Available on: Ghostly International LP
Shigeto’s last album and his second for Ghostly International, Lineage, was beautifully conceived, drawing on the themes of familial closeness between grandparents and grandson. Its execution, though, was a little unexciting. The production was at a high level – this wasn’t just beat scene tourism – and the samples of his grandmother’s voice were a heartwarming touch, but overall the album washed over you. The problem was that for all Shigeto’s technical finesse as a producer, the songs weren’t varied enough in mood to do more than leave a vague impression of longing. For new LP No Better Time Than Now, Shigeto largely overcomes those weaknesses. There’s more variation in style, as songs with a powerful, swung hip-hop rhythms (‘Ringleader’, ‘Ritual Howl’ and ‘Perfect Crime’) sit comfortably alongside jazzier numbers like ‘Miss U’ and softer, ambient soundscapes (‘Olivia’, ‘Silver Lining’). The songs are emotive without being mawkish, each with its own distinct atmosphere yet quite clearly part of a unified whole.
But the beauty of No Better Time Than Now lies in its textural detail. Shigeto’s expanded his palette to include a wider range of live instrumentation than ever before. In the hands of a less capable producer this wealth of different timbres and textures could get lost in a middle-range soup, but Shigeto’s mixdowns mean they have room to breathe. Particularly worth noting are denser songs like ‘Detroit Part 1’, whose shaker percussion, pearly synths and little constellations of clicks and whoops feel both entirely natural and elegantly crafted. Between the soft clicking beat, gently pealing chimes and jazzy piano chords, ‘Soul Searching’ also has plenty going on, but is introspective and avoids self-indulgence entirely, as does ‘Ringleader’ which interweaves layers of fat open snares, delicate noodling synths and lively Afro rhythms together to warm, luscious effect.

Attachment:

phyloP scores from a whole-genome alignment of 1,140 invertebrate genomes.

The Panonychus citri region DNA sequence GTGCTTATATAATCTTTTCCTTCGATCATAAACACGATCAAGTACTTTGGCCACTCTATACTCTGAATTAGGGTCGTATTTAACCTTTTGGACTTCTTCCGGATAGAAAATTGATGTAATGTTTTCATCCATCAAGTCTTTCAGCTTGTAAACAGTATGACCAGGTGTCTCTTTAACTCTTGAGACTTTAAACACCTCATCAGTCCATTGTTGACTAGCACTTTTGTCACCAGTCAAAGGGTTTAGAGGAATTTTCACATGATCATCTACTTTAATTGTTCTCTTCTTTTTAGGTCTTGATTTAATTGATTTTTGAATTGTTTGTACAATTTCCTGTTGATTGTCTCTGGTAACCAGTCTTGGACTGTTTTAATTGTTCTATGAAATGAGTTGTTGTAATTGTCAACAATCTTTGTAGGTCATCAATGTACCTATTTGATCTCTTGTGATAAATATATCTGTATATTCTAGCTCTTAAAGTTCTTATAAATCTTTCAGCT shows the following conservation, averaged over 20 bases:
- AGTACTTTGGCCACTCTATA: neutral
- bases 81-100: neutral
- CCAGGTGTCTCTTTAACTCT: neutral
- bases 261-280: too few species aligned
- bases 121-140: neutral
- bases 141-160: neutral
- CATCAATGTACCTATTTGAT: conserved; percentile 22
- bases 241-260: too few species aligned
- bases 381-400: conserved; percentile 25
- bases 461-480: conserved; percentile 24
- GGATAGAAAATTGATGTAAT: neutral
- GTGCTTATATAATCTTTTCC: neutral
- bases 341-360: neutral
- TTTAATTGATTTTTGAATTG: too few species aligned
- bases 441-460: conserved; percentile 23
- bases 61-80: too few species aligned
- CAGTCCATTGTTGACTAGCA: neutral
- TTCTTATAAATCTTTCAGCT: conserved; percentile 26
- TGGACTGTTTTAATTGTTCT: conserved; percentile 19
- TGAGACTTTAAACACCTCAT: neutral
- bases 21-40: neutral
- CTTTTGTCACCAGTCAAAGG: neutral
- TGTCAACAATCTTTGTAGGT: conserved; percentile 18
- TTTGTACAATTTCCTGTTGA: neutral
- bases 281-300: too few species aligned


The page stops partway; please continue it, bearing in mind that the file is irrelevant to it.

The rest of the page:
No Better Time Than Now is well sequenced, too: ‘Perfect Crime’ emphasises percussion and low end over complex melody, acting as a bridge between ‘Ringleader’ and the plaintive ‘Olivia’, while the beatless opener ‘First Saturn Return’ sets the scene for the drum-heavy ‘Detroit Part 1’ well. Even though its runtime is less than an hour, No Better Time Than Now still feels like it could use a trim here and there. ‘Safe In Here’ fails on a songwriting rather than production level: its galloping live drums offset the wistful and hazy piano lines nicely, but without a strong lead melody, the track feels a little haphazard, even underwritten. The album could also stand to lose ‘Silver Lining’, whose diluted washes of vocals, thin piano loop and over-reliance on hiss and crackle are more sentimental than evocative. Still, these flaws notwithstanding, No Better Time Than Now is both musically rich and emotionally open, and it’ll be interesting to see where Shigeto takes his sound next.